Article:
24 Sept 2020
Keeping staff, customers and business partners safe is a huge challenge in itself. At the same time, companies are having to sustain business in a downturn and with supply chains, distribution networks and markets at continual risk of disruption. I think our companies have coped incredibly well, and thankfully that has been reflected in the resilience of the UK Sustainable Equity portfolio.
Ninety One UK Sustainable Equity assesses companies on three pillars of sustainability:
The stresses that the pandemic places on companies have given us deeper insights into the first two of those in particular. In terms of financial stability, this has been a big test of companies’ business models, balance sheets and earnings quality. But perhaps most revealing has been what we’ve learned about ‘internal sustainability’ – i.e., whether companies are well run, and in a way that addresses the requirements of all key stakeholders.
For too long, businesses have tended to operate in isolation, focusing on generating returns and looking after their own interests. Fortunately, this is changing. More companies are recognising that commerce, society and the environment are interdependent.
We think that businesses that understand this are better placed to thrive in any conditions. But in the COVID era, with so many lives and livelihoods at stake, it is a matter of survival for companies to retain the confidence of customers, employees, supply-chain partners, shareholders and communities. You simply can’t function unless you do.
Engagement, by which we mean a purposeful conversation with a company on issues that matter to the investment case, is always key for us. But with events moving so fast, we’ve stepped up the dialogue. Over time we have built strong relationships with companies, which allows for an open two-way conversation. This not only helps us stay in close touch with developments, but also gives us the chance to provide a shareholder perspective that we hope is useful for companies. This is important because they are having to deal with issues that they’ve never faced before.
The furlough scheme, under which the British taxpayer is part-funding salaries with the aim of preserving jobs through the COVID-19 lockdown, is new for everyone. Since the UK government implemented the programme, we have been engaging with our companies to discuss it.
Furloughing staff is a good way for companies to look after employees, while also protecting their businesses. Alongside the obvious ethical reasons for taking care of workers in these difficult times, we think companies with loyal, motivated and well-trained workforces are more likely to emerge strongly from this crisis. But it’s important that only those companies that need the scheme should make use of it.
First, unnecessarily accepting furlough payments creates a reputational risk, could sour relationships with customers and other stakeholders, and raises questions over a management team’s motivations and priorities. Second, we are mindful that businesses that receive public funds may not be in a position to justify the payment of dividends. On behalf of our investors, we are obviously keen for companies whose earnings warrant paying dividends to continue doing so!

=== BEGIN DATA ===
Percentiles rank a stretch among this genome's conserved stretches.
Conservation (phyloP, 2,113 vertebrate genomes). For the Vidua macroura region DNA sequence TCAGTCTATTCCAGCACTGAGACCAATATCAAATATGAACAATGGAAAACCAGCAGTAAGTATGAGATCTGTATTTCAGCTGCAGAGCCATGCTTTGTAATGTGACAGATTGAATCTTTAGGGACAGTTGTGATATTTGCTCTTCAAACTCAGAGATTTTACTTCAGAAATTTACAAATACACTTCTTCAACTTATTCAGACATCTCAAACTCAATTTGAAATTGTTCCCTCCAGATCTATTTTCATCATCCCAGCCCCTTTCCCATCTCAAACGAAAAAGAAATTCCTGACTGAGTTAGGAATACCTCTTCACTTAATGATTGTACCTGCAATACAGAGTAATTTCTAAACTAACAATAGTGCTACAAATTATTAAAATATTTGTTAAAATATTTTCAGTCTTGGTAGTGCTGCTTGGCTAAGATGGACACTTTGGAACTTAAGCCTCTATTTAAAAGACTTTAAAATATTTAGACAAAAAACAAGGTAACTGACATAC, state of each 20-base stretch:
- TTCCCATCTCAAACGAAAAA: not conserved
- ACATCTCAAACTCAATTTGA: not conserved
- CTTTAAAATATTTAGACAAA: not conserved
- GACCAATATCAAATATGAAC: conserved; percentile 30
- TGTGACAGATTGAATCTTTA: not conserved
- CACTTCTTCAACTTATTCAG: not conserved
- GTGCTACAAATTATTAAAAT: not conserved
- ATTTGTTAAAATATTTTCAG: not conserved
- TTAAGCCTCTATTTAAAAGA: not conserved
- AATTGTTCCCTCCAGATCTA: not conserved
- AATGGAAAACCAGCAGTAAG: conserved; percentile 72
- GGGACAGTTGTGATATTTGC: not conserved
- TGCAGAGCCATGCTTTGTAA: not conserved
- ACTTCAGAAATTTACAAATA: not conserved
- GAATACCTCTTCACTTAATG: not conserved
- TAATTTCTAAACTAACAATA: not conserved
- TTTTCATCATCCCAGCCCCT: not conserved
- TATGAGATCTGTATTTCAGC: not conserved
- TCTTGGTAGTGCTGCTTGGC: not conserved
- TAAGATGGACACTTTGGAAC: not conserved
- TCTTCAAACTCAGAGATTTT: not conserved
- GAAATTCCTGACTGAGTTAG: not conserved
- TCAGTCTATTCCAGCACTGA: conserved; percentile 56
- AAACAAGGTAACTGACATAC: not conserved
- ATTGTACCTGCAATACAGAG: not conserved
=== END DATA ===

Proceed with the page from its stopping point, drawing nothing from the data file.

Among other things, we’ve had open discussions about whether they really need the furlough scheme, particularly with companies with stronger balance sheets. Some decided to use it, others didn’t.
In the early days of the virus outbreak, no one knew what we were facing and a safety-first approach was understandable. Now, several of our portfolio companies are paying back to the UK government all of the furlough money their employees received. Not least thanks to the dedication of their staff, they have found that business has picked up much faster than expected.
I take it as a sign that these companies are high performers from an internal sustainability perspective, and that they exemplify what we’re looking for in the UK Sustainable Equity portfolio in this regard. I think that will give them a better chance of coming through what could well be a difficult time in the months ahead – and of bouncing back when something like normality resumes.
Equity investment: The value of equities (e.g. shares) and equity-related investments may vary according to company profits and future prospects as well as more general market factors. In the event of a company default (e.g. insolvency), the owners of their equity rank last in terms of any financial payment from that company. Geographic / Sector: Investments may be primarily concentrated in specific countries, geographical regions and/or industry sectors. This may mean that the resulting value may decrease whilst portfolios more broadly invested might grow.
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